Phase one of training came when Odom hooked up with his friend Crais for a half IronMan competition in Macon earlier this year.

Last month Odom recently completed the second phase of training for the grueling cross country ride by bicycling from Dahlonega to Washington D.C. 

Traveling with his crew made up of ultra marathon runners, bicyclists and other endurance sports enthusiasts Josh Saint, Leigh Saint, Justin Barbara, Stephen Smith, Stacy Sims, Brent Pease, Dan King and crew chief Jesse Turk, Odom knew that the D.C. ride would be a crucial part of the team’s training for the RAAM, as neither Odom nor his crew has ever competed in a race of the RAAM’s distance.

“It was very successful,” Odom said. “From a completion standpoint and from a learning standpoint it was a success. We learned a lot of things we need to work on from logistics to nutrition to regular practice. Physically I was fine. We have a lot of training to go and I am very early in my build up from a mileage standpoint, but it let us know that the RAAM is very doable for us.”



In the early morning hours of October 23, the team set off for Washington D.C. via the Blue Ridge Parkway and traveled 776 miles with 7,500 feet of vertical climbing along the way during the trek.

For Odom’s crew chief Turk, the ride was a test for both Odom and the crew.

“The RAAM is considered the most difficult bike race in the world,” said Turk. “Our crew understands the grueling demands of endurance sports. My job is to get Thomas and eight to 10 crew members and three vehicles across America in less than 12 days. We will be riding some days over 24 hours around the clock. We have to average 250 miles a day. All the different crew members have different responsibilities. Everyone has a specific job. Everything we have to do, we have to do as we are rolling. So, the D.C. trip was a test for Thomas with sleep deprivation and his mileage buildup, but it was also a test for us to make sure that the logistics of nutrition, medical issues, equipment issues and everything else are correct.”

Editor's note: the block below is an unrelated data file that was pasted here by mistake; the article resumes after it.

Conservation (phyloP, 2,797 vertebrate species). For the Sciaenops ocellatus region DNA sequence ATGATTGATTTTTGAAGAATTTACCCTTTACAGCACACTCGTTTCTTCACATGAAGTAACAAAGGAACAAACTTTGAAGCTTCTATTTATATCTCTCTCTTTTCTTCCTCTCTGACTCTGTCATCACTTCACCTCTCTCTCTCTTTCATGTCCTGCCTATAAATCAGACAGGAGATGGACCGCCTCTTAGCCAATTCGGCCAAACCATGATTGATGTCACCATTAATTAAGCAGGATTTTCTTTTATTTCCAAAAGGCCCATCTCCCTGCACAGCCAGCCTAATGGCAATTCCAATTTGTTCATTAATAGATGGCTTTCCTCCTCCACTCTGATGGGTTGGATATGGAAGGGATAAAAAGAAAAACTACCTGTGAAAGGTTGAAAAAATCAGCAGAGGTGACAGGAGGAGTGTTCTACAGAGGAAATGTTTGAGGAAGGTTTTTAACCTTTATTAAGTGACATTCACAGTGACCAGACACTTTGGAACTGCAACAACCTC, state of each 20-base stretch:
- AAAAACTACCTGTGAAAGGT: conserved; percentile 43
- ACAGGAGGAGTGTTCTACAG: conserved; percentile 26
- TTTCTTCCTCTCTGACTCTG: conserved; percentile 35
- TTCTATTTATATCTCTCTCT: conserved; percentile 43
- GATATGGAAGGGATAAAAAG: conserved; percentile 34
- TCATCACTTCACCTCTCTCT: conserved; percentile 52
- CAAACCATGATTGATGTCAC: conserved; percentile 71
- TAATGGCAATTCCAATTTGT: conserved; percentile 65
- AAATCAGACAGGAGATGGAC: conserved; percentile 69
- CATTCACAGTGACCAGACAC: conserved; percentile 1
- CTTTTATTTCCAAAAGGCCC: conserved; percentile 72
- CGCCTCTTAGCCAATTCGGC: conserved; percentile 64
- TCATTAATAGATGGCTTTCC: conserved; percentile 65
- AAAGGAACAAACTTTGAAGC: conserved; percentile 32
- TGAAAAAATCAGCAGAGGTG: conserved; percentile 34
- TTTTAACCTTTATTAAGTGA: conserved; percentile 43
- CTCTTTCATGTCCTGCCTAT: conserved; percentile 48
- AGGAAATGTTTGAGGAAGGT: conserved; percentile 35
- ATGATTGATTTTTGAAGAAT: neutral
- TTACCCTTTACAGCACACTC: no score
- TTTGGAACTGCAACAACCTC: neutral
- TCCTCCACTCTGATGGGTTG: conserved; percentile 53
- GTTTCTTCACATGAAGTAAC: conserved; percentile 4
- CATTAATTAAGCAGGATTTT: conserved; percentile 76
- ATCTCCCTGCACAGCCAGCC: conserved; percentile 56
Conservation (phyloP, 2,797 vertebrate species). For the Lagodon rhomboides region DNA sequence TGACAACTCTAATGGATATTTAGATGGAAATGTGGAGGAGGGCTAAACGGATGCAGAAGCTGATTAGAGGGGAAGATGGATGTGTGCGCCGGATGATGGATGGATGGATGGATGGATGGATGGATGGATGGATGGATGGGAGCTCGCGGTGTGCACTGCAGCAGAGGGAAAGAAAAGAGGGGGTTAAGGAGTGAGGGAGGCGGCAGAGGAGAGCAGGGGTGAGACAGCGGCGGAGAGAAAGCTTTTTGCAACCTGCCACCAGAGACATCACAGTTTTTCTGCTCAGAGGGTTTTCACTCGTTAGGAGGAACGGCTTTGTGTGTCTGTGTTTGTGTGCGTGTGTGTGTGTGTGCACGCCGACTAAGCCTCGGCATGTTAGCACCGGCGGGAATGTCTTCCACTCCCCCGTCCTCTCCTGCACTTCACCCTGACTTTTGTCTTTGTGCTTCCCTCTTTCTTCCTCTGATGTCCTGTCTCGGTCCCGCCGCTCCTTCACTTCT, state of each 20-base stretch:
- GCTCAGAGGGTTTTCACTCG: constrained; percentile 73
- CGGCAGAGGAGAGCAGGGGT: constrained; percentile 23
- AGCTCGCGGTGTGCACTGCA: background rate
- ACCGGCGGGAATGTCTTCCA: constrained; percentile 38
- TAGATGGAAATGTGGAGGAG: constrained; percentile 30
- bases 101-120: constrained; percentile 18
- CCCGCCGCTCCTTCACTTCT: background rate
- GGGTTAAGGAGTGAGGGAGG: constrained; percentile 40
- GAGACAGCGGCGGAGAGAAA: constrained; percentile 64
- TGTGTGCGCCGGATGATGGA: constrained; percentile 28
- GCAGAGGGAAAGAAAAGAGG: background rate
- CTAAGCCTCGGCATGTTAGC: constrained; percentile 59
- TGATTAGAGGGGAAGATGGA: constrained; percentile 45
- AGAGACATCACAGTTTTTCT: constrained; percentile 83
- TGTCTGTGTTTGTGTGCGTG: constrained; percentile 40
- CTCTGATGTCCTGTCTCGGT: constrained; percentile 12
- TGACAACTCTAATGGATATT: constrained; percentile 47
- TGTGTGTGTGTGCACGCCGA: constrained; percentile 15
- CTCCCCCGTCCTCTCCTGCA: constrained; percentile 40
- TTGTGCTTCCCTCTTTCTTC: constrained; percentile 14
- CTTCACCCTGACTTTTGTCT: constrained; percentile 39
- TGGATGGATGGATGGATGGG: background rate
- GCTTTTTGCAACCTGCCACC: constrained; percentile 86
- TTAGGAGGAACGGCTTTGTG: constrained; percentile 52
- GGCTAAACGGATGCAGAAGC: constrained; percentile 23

Turk believes that phase two of Odom’s training was a success and is now gearing up for phase three of the process.

“In February, we will be heading to Florida to try and break the 500 mile barrier in 24 hours,” Turk said. 



Last year, Odom completed 463 miles in a 24 hours. This year the bicyclist believes he is better prepared to break what few riders before him have accomplished.

“I hadn’t really trained for it last year,” Odom said. “So, I should be going into it from a much better physical standpoint this time.”

With the RAAM scheduled to take place in June of 2019, Odom and his crew still have much work to do before the start of the race. But, there is one thing that is clear for all involved: the main focus of the race is to raise funds for ConnectAbility.

“What we’re doing with RAAM is a fundraising effort to raise money for ConnectAbility locally and with the Kyle Pease Foundation nationally,” Turk said. “It’s all about sports inclusion. Our mission is to give as much emphasis on supporting ConnectAbility as we can.”

Odom and his team hope to raise their goal of $50,000 through their participation in the RAAM in order to provide opportunities for countless athletes and families to be included and empowered to chase their dreams.

Those who are interested in donating to Odom’s cause, can visit ConnectAbility.org or kylepeasefoundation.org.